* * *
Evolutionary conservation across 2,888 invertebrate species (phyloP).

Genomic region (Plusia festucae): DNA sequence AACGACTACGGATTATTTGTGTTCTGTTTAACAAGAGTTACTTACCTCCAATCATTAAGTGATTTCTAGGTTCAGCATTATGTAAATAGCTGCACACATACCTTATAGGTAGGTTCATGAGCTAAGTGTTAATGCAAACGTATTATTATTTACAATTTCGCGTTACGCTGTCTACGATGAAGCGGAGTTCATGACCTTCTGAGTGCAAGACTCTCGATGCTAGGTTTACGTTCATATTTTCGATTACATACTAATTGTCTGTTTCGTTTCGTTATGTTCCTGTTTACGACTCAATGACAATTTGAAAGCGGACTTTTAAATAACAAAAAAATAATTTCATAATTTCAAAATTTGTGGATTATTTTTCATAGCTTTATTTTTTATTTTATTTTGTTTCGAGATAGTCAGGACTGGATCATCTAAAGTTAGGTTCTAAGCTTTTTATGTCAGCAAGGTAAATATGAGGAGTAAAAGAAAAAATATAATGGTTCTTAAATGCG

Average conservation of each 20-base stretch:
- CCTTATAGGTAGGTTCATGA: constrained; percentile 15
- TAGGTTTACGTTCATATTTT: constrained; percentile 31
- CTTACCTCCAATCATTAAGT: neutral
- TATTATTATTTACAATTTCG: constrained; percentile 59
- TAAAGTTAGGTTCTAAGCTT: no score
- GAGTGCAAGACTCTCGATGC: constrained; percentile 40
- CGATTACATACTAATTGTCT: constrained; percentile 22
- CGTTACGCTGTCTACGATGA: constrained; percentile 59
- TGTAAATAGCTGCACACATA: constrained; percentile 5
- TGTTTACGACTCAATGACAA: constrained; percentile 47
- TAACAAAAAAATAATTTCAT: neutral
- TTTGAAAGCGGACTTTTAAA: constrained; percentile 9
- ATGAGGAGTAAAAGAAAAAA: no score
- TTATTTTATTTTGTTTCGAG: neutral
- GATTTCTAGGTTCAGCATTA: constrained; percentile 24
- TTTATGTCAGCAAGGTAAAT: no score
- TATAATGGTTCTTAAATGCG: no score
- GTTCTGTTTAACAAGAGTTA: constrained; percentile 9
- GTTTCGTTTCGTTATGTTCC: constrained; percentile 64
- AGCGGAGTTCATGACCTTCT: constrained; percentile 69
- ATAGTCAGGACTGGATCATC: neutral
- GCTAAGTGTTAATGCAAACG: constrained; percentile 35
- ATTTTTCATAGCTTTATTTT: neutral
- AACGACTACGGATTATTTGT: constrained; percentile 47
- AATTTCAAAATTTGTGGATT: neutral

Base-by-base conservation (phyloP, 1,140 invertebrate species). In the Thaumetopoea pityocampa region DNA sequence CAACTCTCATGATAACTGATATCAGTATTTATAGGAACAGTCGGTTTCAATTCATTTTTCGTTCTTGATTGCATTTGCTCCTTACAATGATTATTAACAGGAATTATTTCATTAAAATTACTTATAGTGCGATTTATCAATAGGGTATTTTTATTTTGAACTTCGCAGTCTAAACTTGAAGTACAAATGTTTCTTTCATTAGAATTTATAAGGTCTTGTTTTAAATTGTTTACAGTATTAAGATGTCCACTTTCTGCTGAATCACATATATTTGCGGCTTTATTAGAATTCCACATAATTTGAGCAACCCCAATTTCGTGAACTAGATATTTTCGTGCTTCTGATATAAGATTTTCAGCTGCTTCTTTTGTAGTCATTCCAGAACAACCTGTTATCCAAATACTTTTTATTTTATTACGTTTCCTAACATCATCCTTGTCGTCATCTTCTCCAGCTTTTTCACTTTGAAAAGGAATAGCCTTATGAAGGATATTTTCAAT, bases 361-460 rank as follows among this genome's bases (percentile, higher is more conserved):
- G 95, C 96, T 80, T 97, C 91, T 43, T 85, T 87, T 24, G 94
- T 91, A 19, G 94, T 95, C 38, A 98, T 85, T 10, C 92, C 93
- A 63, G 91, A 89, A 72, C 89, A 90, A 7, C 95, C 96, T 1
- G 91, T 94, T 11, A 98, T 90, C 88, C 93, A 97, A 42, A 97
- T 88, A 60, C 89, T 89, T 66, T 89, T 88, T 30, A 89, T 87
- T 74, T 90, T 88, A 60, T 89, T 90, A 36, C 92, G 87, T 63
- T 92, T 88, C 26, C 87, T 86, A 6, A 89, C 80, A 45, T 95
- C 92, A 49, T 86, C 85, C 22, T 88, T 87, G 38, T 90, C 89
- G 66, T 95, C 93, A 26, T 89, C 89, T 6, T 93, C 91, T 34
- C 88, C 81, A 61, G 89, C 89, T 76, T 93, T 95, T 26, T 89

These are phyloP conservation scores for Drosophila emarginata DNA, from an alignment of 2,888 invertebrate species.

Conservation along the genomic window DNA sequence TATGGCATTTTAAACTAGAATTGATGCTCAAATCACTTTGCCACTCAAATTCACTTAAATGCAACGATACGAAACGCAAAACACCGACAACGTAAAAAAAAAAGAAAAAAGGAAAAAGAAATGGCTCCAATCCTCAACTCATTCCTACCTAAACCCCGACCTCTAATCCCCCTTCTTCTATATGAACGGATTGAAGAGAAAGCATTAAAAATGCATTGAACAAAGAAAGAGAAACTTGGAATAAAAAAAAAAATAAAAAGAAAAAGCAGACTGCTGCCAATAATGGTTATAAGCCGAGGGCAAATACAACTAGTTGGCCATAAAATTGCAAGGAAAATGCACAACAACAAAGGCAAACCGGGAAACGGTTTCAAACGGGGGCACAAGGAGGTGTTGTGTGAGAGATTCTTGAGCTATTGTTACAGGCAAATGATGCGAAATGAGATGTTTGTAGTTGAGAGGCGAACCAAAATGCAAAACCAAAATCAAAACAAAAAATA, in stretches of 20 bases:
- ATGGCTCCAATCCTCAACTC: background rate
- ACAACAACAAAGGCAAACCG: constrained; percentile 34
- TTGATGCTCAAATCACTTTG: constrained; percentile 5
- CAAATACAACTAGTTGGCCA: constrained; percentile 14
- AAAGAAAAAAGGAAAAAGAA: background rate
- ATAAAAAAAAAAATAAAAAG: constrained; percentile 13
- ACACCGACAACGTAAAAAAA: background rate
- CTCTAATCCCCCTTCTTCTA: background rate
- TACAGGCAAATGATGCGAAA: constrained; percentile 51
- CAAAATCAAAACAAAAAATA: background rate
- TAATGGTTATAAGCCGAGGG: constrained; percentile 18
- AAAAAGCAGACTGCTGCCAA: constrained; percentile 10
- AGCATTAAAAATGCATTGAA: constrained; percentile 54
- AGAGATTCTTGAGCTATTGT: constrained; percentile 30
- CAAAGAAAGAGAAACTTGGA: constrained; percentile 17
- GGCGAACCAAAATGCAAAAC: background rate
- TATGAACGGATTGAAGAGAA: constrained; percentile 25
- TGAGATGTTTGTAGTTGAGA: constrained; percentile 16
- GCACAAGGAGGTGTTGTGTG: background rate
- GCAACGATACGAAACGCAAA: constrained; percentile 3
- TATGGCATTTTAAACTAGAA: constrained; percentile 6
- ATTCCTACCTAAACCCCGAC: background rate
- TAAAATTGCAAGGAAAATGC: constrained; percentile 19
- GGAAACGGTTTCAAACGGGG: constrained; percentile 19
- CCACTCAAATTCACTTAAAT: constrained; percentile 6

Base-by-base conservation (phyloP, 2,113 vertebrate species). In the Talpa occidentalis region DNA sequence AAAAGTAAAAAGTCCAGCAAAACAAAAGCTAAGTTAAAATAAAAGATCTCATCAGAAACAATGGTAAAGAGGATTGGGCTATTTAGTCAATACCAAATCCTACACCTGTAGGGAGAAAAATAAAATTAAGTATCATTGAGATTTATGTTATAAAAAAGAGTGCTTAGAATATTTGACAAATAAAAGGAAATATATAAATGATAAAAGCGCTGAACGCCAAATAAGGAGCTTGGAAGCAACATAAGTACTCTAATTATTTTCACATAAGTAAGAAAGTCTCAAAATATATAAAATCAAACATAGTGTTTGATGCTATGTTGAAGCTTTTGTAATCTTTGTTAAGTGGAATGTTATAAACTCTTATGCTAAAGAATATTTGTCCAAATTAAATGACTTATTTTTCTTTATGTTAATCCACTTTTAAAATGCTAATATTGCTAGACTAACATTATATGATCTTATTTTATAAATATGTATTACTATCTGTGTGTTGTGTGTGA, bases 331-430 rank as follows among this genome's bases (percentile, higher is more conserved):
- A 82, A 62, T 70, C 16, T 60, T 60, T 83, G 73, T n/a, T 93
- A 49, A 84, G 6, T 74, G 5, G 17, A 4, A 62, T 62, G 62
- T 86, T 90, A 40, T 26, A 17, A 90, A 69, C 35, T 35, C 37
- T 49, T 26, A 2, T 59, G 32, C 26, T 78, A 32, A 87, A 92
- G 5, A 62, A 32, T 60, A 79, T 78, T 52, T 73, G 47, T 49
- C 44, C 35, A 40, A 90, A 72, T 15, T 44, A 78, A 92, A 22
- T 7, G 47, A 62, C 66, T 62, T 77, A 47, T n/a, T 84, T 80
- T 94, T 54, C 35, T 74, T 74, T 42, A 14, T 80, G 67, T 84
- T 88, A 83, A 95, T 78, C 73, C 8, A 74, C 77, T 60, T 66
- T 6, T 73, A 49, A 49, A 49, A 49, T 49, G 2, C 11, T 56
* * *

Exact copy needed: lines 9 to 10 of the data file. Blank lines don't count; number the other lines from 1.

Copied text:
- GAGTGCAAGACTCTCGATGC: constrained; percentile 40
- CGATTACATACTAATTGTCT: constrained; percentile 22